“NIBLICKS & SPOONS” COMES TO COKATO

Golf—the game once called “niblicks and spoons.” The game most sports historians agree was invented in Scotland (the Honourable Company of Edinburgh Golfers, founded in 1744). The game that is to some synonymous with elitism and exclusivity. The game that requires its television announcers to speak in such low tones they are almost inaudible. The game that made Tiger Woods and Anika Sorenstam household names.

Golf came to Cokato in the late summer of 1929. Prior to that year, fans of the sport—which was almost entirely men—had to travel to nearby towns including Litchfield and Hutchinson.

The earliest stirrings of a golf course appeared in the July 12, 1928 edition of the Cokato Enterprise. That article noted that a “group of local golf enthusiasts are planning the laying out of a golf course…” Several options for a site were under consideration.

By early September 1928, plans were advancing. Virgil Webb, owner of a Ford dealership in Cokato and chairman of the committee to pursue the golf course, reported that $2500 had been raised through the sales of stock and memberships. People from Cokato, Dassel, Howard Lake, and Annandale had enrolled as members.

By the end of September 1928 the site had been chosen—a forty acre plot of land along the south shore Brooks Lake, bordered by a slough on the west and on the south by Glacial Highway 10 (soon renamed U.S. Highway 12). Two professional golfers from Minneapolis, Dow George and Otis Walker, came to town and laid out the nine-hole course. A copy of the chart was put on display at Austin’s Pharmacy for all to see. What remained was to wait until the following spring to clear and plow the land.

In the spring of 1929, work began on the course of what would be called the Cokato Golf Club. As the summer progressed, people could see the layout taking shape. By the end of July, plans were being made for a grand opening in early August. With a par-37 nine holes stretched across 3074 yards, the course was heralded as a significant addition to the community. Grass fairways complemented the water hazards, sand traps, and sand greens. With few large trees, the Enterprise noted that “there are numerous opportunities offered for long drives, but few chances for lost balls.” While the August 1st date was not met, the opening did take place within the next month—although an exact date is not certain.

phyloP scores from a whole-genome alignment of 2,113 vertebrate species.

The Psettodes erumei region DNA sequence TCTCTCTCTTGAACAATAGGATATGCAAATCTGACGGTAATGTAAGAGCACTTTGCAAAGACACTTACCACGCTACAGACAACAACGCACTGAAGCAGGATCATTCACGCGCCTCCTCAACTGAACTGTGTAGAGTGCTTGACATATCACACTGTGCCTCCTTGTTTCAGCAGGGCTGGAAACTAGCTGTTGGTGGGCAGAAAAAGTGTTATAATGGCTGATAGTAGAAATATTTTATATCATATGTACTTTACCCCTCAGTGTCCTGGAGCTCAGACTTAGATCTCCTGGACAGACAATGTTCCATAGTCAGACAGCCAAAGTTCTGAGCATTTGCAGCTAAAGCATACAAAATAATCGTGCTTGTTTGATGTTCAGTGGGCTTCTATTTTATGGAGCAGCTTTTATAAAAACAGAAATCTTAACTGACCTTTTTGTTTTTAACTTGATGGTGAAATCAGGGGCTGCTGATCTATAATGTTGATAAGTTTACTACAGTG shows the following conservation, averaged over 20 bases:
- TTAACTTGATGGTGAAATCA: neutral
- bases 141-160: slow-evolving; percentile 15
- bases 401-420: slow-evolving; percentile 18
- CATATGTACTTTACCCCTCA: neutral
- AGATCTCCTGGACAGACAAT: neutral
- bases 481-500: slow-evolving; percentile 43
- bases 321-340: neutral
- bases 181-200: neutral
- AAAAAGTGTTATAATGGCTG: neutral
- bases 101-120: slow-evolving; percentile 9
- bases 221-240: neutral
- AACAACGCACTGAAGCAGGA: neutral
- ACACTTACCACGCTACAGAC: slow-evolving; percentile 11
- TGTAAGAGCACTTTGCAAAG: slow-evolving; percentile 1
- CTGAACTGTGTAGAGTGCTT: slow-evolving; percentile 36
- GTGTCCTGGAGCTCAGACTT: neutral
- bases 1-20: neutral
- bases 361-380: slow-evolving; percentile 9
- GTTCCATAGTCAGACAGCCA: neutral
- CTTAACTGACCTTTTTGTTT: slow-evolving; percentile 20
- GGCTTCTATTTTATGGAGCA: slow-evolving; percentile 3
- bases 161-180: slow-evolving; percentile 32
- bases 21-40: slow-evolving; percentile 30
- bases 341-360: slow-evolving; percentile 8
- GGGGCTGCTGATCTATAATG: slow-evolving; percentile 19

Like many golf courses, this one was a members-only, private club. You had to be a member or guest of a member to golf there. Few walk-ons were allowed. Another feature—one not unique to most clubs—was that if you lived within ten miles of the course, you had to be a member in order to golf there. There is no indication that membership in the club was restricted by race, gender, or religious affiliation.

Some time in the spring of 1935, the name of the club was changed to the Lakeside Golf Course, which was later changed to the Cokato Town & Country Club, the name it still holds today. Membership dues in 1935 were $7.50 for an individual and $12 for a family. Later, additional levels of membership were added, including senior, student, and social.

One unique feature of the club was its “set-up” license. This license allowed members to keep in the clubhouse a bottle of their choice. These members paid an additional fee to have their bottle kept there. The club sold no “on-sale” liquor to the public.

By the late 1950s, the original sand greens began to show signs of wear, so the decision was made to install grass greens. Work on that project began in September 1958, with club members providing volunteer labor. This renovation came to a completion in July 1959.

Next in line was a new clubhouse. Excavation began in October 1962. This new clubhouse was to include a dining room, kitchen, inside grill, showers, and storage rooms. Work on the new clubhouse ran through the winter, culminating with an open house on May 19, 1963. The new facilities was made available to the public for banquets, receptions, and meetings.

For all of its history, the country club's membership owned the course and exacted operations through an elected board of directors.

The historical society extends its congratulations to the Cokato Town & Country Club during its seventy-fifth anniversary year.

Originally published in the April 2004 edition of In The Midst Of (V. 24 No. 2)